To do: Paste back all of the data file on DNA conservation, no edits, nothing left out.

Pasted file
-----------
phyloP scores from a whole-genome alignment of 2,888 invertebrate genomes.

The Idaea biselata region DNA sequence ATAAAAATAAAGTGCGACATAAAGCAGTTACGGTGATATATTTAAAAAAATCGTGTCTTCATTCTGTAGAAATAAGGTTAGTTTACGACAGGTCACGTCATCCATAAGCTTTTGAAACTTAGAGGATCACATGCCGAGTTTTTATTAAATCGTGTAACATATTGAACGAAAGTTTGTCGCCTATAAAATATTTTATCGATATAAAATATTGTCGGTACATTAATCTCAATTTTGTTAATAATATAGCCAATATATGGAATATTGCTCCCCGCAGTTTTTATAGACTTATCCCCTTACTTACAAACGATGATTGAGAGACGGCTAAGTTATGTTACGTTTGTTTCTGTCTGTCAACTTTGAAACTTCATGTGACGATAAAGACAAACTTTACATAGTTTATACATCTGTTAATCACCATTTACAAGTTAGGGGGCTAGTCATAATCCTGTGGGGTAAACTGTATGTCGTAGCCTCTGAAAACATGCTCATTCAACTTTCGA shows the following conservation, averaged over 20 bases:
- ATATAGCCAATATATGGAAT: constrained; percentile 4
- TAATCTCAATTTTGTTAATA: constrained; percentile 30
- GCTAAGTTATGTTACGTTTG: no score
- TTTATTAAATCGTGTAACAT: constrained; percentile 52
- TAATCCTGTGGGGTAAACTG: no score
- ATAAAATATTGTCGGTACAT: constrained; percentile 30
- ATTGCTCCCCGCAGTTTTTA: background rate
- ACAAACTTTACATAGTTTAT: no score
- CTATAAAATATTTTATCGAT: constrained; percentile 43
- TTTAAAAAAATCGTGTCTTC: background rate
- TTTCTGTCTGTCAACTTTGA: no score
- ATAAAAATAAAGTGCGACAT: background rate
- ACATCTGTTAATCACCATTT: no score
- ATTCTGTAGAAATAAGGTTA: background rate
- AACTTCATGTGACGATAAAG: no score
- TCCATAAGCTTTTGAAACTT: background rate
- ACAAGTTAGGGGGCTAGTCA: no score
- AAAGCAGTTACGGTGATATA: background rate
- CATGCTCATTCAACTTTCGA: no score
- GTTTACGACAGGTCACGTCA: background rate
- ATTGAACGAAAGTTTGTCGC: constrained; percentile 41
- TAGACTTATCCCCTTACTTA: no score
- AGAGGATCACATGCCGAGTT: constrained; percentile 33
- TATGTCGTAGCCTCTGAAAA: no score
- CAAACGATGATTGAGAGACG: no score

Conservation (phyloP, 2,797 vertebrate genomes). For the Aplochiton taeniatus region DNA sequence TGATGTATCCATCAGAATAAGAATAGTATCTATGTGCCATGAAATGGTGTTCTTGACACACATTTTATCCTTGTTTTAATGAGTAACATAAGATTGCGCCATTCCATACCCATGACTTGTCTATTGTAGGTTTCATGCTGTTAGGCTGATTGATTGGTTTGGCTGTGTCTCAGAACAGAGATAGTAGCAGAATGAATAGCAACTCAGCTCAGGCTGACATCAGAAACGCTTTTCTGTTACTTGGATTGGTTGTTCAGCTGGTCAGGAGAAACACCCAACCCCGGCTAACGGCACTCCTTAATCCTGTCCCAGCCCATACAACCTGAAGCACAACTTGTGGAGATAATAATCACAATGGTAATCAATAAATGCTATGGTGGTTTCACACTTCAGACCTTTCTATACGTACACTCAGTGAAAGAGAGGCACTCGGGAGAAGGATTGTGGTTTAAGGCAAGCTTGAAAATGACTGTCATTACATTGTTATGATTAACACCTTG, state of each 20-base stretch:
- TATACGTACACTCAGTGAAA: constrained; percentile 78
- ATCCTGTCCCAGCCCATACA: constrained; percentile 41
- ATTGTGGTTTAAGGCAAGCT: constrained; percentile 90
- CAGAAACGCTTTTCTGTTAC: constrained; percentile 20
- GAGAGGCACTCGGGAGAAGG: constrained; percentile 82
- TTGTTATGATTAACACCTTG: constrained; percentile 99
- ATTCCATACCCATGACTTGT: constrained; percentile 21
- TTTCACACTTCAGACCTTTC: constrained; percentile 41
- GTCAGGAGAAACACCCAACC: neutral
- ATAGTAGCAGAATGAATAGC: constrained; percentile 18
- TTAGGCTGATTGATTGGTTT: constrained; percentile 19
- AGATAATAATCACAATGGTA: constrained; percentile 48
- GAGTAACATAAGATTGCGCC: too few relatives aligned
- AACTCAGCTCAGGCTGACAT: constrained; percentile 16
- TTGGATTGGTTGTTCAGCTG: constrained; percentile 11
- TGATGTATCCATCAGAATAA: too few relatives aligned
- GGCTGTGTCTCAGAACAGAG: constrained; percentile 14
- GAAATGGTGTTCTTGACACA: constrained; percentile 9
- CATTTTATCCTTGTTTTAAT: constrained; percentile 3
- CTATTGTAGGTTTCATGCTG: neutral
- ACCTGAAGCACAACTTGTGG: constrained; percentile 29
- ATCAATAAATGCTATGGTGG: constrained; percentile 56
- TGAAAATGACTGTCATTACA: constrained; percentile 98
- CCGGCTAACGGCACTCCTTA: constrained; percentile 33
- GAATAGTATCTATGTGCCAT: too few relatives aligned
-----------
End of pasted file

phyloP scores from a whole-genome alignment of 2,888 invertebrate genomes.

The Idaea biselata region DNA sequence ATAAAAATAAAGTGCGACATAAAGCAGTTACGGTGATATATTTAAAAAAATCGTGTCTTCATTCTGTAGAAATAAGGTTAGTTTACGACAGGTCACGTCATCCATAAGCTTTTGAAACTTAGAGGATCACATGCCGAGTTTTTATTAAATCGTGTAACATATTGAACGAAAGTTTGTCGCCTATAAAATATTTTATCGATATAAAATATTGTCGGTACATTAATCTCAATTTTGTTAATAATATAGCCAATATATGGAATATTGCTCCCCGCAGTTTTTATAGACTTATCCCCTTACTTACAAACGATGATTGAGAGACGGCTAAGTTATGTTACGTTTGTTTCTGTCTGTCAACTTTGAAACTTCATGTGACGATAAAGACAAACTTTACATAGTTTATACATCTGTTAATCACCATTTACAAGTTAGGGGGCTAGTCATAATCCTGTGGGGTAAACTGTATGTCGTAGCCTCTGAAAACATGCTCATTCAACTTTCGA shows the following conservation, averaged over 20 bases:
- ATATAGCCAATATATGGAAT: constrained; percentile 4
- TAATCTCAATTTTGTTAATA: constrained; percentile 30
- GCTAAGTTATGTTACGTTTG: no score
- TTTATTAAATCGTGTAACAT: constrained; percentile 52
- TAATCCTGTGGGGTAAACTG: no score
- ATAAAATATTGTCGGTACAT: constrained; percentile 30
- ATTGCTCCCCGCAGTTTTTA: background rate
- ACAAACTTTACATAGTTTAT: no score
- CTATAAAATATTTTATCGAT: constrained; percentile 43
- TTTAAAAAAATCGTGTCTTC: background rate
- TTTCTGTCTGTCAACTTTGA: no score
- ATAAAAATAAAGTGCGACAT: background rate
- ACATCTGTTAATCACCATTT: no score
- ATTCTGTAGAAATAAGGTTA: background rate
- AACTTCATGTGACGATAAAG: no score
- TCCATAAGCTTTTGAAACTT: background rate
- ACAAGTTAGGGGGCTAGTCA: no score
- AAAGCAGTTACGGTGATATA: background rate
- CATGCTCATTCAACTTTCGA: no score
- GTTTACGACAGGTCACGTCA: background rate
- ATTGAACGAAAGTTTGTCGC: constrained; percentile 41
- TAGACTTATCCCCTTACTTA: no score
- AGAGGATCACATGCCGAGTT: constrained; percentile 33
- TATGTCGTAGCCTCTGAAAA: no score
- CAAACGATGATTGAGAGACG: no score

Conservation (phyloP, 2,797 vertebrate genomes). For the Aplochiton taeniatus region DNA sequence TGATGTATCCATCAGAATAAGAATAGTATCTATGTGCCATGAAATGGTGTTCTTGACACACATTTTATCCTTGTTTTAATGAGTAACATAAGATTGCGCCATTCCATACCCATGACTTGTCTATTGTAGGTTTCATGCTGTTAGGCTGATTGATTGGTTTGGCTGTGTCTCAGAACAGAGATAGTAGCAGAATGAATAGCAACTCAGCTCAGGCTGACATCAGAAACGCTTTTCTGTTACTTGGATTGGTTGTTCAGCTGGTCAGGAGAAACACCCAACCCCGGCTAACGGCACTCCTTAATCCTGTCCCAGCCCATACAACCTGAAGCACAACTTGTGGAGATAATAATCACAATGGTAATCAATAAATGCTATGGTGGTTTCACACTTCAGACCTTTCTATACGTACACTCAGTGAAAGAGAGGCACTCGGGAGAAGGATTGTGGTTTAAGGCAAGCTTGAAAATGACTGTCATTACATTGTTATGATTAACACCTTG, state of each 20-base stretch:
- TATACGTACACTCAGTGAAA: constrained; percentile 78
- ATCCTGTCCCAGCCCATACA: constrained; percentile 41
- ATTGTGGTTTAAGGCAAGCT: constrained; percentile 90
- CAGAAACGCTTTTCTGTTAC: constrained; percentile 20
- GAGAGGCACTCGGGAGAAGG: constrained; percentile 82
- TTGTTATGATTAACACCTTG: constrained; percentile 99
- ATTCCATACCCATGACTTGT: constrained; percentile 21
- TTTCACACTTCAGACCTTTC: constrained; percentile 41
- GTCAGGAGAAACACCCAACC: neutral
- ATAGTAGCAGAATGAATAGC: constrained; percentile 18
- TTAGGCTGATTGATTGGTTT: constrained; percentile 19
- AGATAATAATCACAATGGTA: constrained; percentile 48
- GAGTAACATAAGATTGCGCC: too few relatives aligned
- AACTCAGCTCAGGCTGACAT: constrained; percentile 16
- TTGGATTGGTTGTTCAGCTG: constrained; percentile 11
- TGATGTATCCATCAGAATAA: too few relatives aligned
- GGCTGTGTCTCAGAACAGAG: constrained; percentile 14
- GAAATGGTGTTCTTGACACA: constrained; percentile 9
- CATTTTATCCTTGTTTTAAT: constrained; percentile 3
- CTATTGTAGGTTTCATGCTG: neutral
- ACCTGAAGCACAACTTGTGG: constrained; percentile 29
- ATCAATAAATGCTATGGTGG: constrained; percentile 56
- TGAAAATGACTGTCATTACA: constrained; percentile 98
- CCGGCTAACGGCACTCCTTA: constrained; percentile 33
- GAATAGTATCTATGTGCCAT: too few relatives aligned